Mahlikah Awe:ri, Drumtalk Poetic Rapologist, Artivist

Written by
Mahlikah Awe:ri, Drumtalk Poetic Rapologist, Artivist Mahlikah Awe:ri, Drumtalk Poetic Rapologist, Artivist © Istoica.com

 

Mahlikah Awe:ri, Enml'ga't-Saqama'sgw Walking Woman, is a 9th generation Afro-Native Canadian of Haudenosaunee Kanien’kéha, Mi’kmaw First Nations and African heritage from Nova Scotia, is a drumtalk-poetic-rapologist, musician, hip hop MC, arts educator, radio show host, artivist and curator based in Toronto, Canada.

 

Mahlikah can trace her lineage in Canada to Rose Fortune and the 1700's in Annapolis, Royal, Nova Scotia. Her Grand Auntie was the late Daurene Lewis who was the first Black Woman Mayor in Canada in the 1980's. Her Grandfather William Oscar Wesley is a 92 year old WWII War Veteran, who resides in Kelowna BC.

Follow Mahlikah on Instagram @Mahlikah


© Sandrita Zenitram

Mahlikah is a founding member of Red Slam Collective Indigenous Hip Hop Movement, 2013 nominees of the inaugural TD Diversity Arts Award.

Red Slam is a collective of medicine wheel artists who deliver 4 Direction Urban Arts Workshops across Turtle Island and create artivist music. A variety of themes are expressed in the pieces, but the underlying goal is to: uplift, self-identify and promote unity through Spoken, Lyricism which Arranges Meaning (SLAM).

Follow Red Slam Collective on Twitter @RedSlam


In 2011, Malikah Awe:ri released the spoken word "EP Serpent’s Skin", currently published in four literary anthologies, and was nominated for the KM Hunter OAC Literary Arts Award in 2013. Mahlikah's poetic performances have been witnessed coast to coast.



During the 2014-2015 academic year Mahlikah will be delivering The Web Of Life Arts Education Project in partnership with the Ontario Arts Council. She will be one of four Poetry Slam Coaches for the Toronto Public Libraries Poetry Saved Our Lives 2015 Pan-AM Poetry Slam City Wide Competition for youth ages 13-19 years, and is a lead artist for the Expressing Native Culture Through the Arts in partnership with the TDSB Aboriginal Education Centre, Ontario Arts Council (OAC) and the Art Gallery of Ontario (AGO). Mahlikah is currently the Deputy Executive Director of the Toronto Centre for Community Learning & Development in Regent Park.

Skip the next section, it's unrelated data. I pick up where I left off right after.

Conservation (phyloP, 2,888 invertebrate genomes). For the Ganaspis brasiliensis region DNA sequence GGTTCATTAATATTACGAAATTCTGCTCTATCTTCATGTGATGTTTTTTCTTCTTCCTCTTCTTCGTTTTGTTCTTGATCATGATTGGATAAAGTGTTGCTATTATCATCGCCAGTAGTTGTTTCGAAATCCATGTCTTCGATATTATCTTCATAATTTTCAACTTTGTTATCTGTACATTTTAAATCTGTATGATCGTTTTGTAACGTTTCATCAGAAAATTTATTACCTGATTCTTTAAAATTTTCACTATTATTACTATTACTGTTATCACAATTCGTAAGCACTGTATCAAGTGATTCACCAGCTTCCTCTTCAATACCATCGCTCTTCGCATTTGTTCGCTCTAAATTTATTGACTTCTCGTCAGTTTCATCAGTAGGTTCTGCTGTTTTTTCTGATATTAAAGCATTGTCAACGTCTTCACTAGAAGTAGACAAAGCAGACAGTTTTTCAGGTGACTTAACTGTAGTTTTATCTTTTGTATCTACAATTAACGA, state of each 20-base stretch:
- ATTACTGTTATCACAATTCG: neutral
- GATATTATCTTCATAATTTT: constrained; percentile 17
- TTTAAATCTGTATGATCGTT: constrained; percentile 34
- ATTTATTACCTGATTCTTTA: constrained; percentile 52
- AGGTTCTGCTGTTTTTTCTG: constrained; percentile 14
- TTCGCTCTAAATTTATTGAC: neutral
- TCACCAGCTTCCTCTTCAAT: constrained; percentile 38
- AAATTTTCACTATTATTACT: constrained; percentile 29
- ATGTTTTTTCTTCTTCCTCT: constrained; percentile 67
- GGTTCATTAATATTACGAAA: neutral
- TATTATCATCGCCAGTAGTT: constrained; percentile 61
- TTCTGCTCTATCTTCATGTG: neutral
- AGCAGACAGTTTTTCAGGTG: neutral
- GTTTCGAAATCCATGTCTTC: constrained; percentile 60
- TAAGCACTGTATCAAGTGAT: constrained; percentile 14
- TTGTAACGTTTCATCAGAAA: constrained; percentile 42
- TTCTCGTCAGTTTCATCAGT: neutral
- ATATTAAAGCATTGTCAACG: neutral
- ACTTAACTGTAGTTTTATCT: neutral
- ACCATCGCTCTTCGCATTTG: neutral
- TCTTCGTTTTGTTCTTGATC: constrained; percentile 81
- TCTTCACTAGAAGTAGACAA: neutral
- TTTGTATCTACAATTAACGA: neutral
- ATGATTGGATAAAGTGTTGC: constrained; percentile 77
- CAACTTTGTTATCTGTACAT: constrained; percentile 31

© Sandrita Zenitram

I Love Ancestry is truly honored to feature Mahlikah Awe:ri, an inspiring human being who has been utilizing her words and music to support the ever growing global movement IDLENOMORE both in Toronto and in Ottawa.


Note: *We refer to people of African and Native American Indian heritage as Afro Native sometimes on this website. Many refer to people of both ancestry as Black Indians, African Native Americans, Black Native Americans or Black American Indians. 

Read 2730 times

African Native Americans or Black Indians? People who call themselves "Black Indians" are people living in America of African-American descent, with significant heritage of Native American Indian ancestry, and with strong connections to Indian Country and its Native American Indian culture, social, and historical traditions. Black Indians are also called African Native Americans, Black American Indians, Black Native Americans and Afro Native Americans ...

I Love Ancestry is committed to raising awareness about the important stories of Black Indian Ancestors, and Black Indians Today. We celebrate cultural diversity by recognizing that Black Indians are alive and strong in the Americas of today. Share the I Love Ancestry website with your friends and family. Always show love and respect to all African Native Americans "Black Indians" in today's society. Thank you!

 

Be a part of Afro Native NARRATIVES